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Poor Survival and Differential Impact of Genetic Features of Black Patients with Acute Myeloid Leukemia.


ABSTRACT: Clinical outcome of patients with acute myeloid leukemia (AML) is associated with cytogenetic and molecular factors and patient demographics (e.g., age and race). We compared survival of 25,523 non-Hispanic Black and White adults with AML using Surveillance Epidemiology and End Results (SEER) Program data and performed mutational profiling of 1,339 patients with AML treated on frontline Alliance for Clinical Trials in Oncology (Alliance) protocols. Black patients had shorter survival than White patients, both in SEER and in the setting of Alliance clinical trials. The disparity was especially pronounced in Black patients <60 years, after adjustment for socioeconomic (SEER) and molecular (Alliance) factors. Black race was an independent prognosticator of poor survival. Gene mutation profiles showed fewer NPM1 and more IDH2 mutations in younger Black patients. Overall survival of younger Black patients was adversely affected by IDH2 mutations and FLT3-ITD, but, in contrast to White patients, was not improved by NPM1 mutations. SIGNIFICANCE: We show that young Black patients have not benefited as much as White patients from recent progress in AML treatment in the United States. Our data suggest that both socioeconomic factors and differences in disease biology contribute to the survival disparity and need to be urgently addressed.See related commentary by Vyas, p. 540.This article is highlighted in the In This Issue feature, p. 521.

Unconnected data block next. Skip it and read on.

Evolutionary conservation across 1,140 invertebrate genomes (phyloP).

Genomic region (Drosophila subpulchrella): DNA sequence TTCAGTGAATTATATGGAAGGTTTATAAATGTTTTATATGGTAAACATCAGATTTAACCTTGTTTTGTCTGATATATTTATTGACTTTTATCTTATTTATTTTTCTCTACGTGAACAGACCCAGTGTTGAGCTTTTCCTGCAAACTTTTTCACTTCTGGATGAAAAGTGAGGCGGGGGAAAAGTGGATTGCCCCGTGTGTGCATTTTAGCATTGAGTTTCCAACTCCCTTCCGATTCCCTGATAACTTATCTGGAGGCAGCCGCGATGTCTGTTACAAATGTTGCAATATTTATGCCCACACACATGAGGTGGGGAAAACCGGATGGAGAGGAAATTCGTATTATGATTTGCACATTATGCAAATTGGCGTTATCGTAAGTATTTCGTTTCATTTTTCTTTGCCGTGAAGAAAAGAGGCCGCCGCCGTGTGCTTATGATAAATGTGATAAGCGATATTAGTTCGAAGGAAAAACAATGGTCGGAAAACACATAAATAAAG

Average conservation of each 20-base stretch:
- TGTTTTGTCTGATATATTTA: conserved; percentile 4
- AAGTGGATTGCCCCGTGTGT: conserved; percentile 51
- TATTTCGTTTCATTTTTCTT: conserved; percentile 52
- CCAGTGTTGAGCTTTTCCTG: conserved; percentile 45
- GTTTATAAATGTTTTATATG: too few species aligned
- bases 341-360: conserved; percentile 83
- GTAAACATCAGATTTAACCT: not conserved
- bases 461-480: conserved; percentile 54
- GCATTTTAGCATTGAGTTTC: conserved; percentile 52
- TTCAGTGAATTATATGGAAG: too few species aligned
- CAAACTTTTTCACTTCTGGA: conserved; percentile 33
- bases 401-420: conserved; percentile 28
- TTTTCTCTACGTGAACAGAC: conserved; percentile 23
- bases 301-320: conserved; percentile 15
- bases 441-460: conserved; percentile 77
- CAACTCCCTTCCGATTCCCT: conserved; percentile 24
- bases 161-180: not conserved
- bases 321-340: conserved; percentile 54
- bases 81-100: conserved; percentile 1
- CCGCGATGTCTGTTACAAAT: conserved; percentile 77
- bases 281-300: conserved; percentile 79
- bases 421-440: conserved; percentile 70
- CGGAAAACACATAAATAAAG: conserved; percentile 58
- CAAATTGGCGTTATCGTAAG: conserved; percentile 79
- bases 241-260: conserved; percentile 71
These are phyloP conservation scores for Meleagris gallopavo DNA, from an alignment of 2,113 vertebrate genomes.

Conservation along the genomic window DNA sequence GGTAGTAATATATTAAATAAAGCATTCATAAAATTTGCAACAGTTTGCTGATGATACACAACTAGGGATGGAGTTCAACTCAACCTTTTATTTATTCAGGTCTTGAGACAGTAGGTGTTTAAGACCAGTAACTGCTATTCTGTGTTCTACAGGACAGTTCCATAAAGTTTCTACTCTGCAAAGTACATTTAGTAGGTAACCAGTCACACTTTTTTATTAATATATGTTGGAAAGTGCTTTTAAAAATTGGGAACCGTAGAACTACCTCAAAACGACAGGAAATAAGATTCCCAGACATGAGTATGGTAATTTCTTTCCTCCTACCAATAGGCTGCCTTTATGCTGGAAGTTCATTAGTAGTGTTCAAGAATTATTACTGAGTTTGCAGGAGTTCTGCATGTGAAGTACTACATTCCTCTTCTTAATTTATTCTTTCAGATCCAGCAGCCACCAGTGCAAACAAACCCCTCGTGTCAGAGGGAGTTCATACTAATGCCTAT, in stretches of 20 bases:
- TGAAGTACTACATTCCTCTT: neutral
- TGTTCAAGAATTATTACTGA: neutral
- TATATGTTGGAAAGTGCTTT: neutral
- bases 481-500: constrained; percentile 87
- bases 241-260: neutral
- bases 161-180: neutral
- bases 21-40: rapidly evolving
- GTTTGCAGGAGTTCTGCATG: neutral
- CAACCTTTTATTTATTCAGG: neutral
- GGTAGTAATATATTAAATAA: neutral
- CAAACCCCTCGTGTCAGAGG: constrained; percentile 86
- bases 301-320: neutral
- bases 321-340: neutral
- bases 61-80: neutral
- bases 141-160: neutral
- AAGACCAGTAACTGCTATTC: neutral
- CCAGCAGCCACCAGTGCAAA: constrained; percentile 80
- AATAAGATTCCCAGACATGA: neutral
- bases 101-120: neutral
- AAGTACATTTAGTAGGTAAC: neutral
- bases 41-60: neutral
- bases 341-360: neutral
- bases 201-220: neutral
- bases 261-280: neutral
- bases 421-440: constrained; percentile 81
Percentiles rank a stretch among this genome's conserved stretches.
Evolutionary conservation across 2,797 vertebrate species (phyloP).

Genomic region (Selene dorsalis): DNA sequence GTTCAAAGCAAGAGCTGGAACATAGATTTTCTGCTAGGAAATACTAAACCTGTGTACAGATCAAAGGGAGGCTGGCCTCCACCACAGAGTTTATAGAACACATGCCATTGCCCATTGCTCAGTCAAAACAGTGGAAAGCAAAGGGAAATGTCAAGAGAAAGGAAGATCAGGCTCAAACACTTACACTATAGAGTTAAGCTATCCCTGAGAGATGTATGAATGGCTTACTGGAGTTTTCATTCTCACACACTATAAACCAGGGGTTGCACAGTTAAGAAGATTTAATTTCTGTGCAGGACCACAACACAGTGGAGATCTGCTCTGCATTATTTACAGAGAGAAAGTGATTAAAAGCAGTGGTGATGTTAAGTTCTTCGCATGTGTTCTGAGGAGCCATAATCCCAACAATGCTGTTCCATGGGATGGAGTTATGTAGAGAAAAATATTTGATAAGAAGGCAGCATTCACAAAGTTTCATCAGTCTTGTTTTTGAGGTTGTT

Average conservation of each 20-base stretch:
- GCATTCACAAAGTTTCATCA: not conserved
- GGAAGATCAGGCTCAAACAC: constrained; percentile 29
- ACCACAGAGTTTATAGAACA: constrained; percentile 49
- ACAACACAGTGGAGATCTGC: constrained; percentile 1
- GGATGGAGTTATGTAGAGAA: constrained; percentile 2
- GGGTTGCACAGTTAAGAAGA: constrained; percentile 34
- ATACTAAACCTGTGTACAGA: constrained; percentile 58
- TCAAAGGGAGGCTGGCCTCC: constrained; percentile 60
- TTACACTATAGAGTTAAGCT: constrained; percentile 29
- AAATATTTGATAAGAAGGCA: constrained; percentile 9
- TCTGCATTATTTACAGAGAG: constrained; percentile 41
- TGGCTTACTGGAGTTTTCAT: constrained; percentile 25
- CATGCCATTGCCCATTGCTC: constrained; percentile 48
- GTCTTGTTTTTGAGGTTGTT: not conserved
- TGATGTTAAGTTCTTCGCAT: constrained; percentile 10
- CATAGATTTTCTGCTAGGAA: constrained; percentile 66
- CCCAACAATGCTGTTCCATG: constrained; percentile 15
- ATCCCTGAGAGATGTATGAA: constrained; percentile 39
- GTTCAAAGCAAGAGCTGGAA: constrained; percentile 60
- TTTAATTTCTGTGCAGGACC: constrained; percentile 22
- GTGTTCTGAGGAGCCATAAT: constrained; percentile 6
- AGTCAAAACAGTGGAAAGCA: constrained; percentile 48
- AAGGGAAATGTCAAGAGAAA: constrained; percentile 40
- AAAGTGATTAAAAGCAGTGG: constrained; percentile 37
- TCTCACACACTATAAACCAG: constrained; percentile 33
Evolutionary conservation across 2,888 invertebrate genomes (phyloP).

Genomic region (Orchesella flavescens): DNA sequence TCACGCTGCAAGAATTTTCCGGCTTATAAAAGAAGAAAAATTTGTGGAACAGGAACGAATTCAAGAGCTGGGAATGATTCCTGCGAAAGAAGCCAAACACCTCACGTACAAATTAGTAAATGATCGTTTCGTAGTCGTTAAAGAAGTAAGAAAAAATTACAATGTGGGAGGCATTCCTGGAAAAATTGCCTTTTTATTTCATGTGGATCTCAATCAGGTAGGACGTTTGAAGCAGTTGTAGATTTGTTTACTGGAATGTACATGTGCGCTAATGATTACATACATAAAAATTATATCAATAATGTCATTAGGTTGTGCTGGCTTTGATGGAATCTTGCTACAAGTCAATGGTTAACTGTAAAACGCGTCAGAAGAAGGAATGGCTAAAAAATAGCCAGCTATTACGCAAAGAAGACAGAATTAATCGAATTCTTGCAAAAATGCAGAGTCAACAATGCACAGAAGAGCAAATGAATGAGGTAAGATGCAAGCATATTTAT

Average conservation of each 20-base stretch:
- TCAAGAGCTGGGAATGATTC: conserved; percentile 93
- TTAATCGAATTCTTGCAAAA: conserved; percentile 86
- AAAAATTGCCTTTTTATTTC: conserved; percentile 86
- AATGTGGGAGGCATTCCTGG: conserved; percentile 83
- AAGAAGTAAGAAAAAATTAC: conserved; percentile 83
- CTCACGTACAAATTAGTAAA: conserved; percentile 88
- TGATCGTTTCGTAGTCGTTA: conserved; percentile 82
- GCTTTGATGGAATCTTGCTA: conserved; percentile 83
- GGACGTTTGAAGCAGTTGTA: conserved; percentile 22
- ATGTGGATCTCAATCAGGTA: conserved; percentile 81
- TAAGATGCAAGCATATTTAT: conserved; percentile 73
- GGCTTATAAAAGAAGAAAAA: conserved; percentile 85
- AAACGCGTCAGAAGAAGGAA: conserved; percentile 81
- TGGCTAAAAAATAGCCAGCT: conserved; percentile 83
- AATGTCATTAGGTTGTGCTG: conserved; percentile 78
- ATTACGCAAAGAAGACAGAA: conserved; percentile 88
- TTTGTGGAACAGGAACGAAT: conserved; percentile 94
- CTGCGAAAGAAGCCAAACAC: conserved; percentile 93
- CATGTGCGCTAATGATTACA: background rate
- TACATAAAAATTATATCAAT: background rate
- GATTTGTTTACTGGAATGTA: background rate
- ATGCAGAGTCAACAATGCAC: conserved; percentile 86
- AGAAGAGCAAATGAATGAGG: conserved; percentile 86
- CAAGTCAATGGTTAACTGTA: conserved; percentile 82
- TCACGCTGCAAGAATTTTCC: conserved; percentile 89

PROVIDER: S-EPMC7933110 | BioStudies |

REPOSITORIES: biostudies

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